Google Keyboard, which comes pre-installed on Nexus devices (and is available for all others from the Play Store), is one of the most functional keyboards currently available for Android. With features like gesture-based typing, next-word prediction, and even text expansion macros, it's a very capable form of text input.
When it comes to theming your Android device, it's the little things that matter most. Whether you're tweaking your navigation buttons or changing the color of system menus, no theme is complete until even the smallest element matches the rest of your color palette.
One of the best things about the Nexus line of devices is the ease with which one can achieve root. Plug your phone into your PC, download a couple files, type a few commands, and you can be rooted within 30 minutes. No muss, no fuss, no carrier-locked bootloaders.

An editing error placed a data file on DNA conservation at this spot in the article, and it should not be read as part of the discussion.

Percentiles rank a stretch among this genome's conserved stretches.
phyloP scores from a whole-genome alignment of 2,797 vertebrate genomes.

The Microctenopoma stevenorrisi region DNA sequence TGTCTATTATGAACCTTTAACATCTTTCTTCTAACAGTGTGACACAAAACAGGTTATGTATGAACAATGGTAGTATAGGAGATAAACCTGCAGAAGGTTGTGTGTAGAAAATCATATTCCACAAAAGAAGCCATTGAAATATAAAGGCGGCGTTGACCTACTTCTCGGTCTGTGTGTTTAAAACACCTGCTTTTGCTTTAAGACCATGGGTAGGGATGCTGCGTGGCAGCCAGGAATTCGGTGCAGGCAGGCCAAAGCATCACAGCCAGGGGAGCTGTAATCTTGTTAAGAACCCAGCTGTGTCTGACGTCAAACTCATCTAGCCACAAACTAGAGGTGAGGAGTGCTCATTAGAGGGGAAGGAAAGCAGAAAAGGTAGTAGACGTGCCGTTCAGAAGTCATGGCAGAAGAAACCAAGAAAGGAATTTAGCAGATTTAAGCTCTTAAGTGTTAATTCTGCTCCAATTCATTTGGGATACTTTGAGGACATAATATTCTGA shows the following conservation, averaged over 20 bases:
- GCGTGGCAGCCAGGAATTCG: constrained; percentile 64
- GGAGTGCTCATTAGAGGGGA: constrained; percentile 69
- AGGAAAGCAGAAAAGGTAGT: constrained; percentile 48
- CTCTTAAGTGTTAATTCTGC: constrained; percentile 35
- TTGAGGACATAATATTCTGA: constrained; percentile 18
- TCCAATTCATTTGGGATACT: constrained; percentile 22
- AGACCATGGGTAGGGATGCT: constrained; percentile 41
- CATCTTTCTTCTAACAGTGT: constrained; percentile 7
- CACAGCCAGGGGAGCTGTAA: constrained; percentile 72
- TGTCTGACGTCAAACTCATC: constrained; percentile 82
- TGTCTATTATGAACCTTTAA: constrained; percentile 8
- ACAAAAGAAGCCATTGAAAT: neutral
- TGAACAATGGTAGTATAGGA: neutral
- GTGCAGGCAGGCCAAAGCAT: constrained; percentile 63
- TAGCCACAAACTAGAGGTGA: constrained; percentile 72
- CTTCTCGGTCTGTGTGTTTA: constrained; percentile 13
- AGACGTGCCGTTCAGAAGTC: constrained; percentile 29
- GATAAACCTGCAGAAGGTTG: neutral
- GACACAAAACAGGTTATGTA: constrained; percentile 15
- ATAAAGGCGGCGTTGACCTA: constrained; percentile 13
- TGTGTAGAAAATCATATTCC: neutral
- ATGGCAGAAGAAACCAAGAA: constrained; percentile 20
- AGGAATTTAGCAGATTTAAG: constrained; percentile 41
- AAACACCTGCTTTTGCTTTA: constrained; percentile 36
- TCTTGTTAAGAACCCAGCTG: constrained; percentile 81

You may not always be connected to the internet, but if you're anything like me, your thirst for web content is insatiable. Whether you're on an airplane or stuck in an area with no reception, having some offline content stored on your Nexus can definitely save the day.
The attention to detail and build quality that Motorola put into the new Nexus 6 is amazing. Its curved backplate fits the hand like a glove, and fingers slide effortlessly across the rounded edge of its glass front, making the swipe gesture for side navigation menus feel more natural than ever—even for its huge, nearly six inch display.
Update (March 18, 2014): Skype has issued an update to their Android app, and among other things, has "fixed" the runaway camera process issue by creating a workaround...and that's about all we know. No details were provided, but with the considerable uproar over the bug, let's hope it's been squashed for good.
With Geohot's Towelroot allowing us to root our Nexus devices in under a minute without ever leaving Android, many of you are probably enjoying all of the Gadget Hacks that root access has unlocked.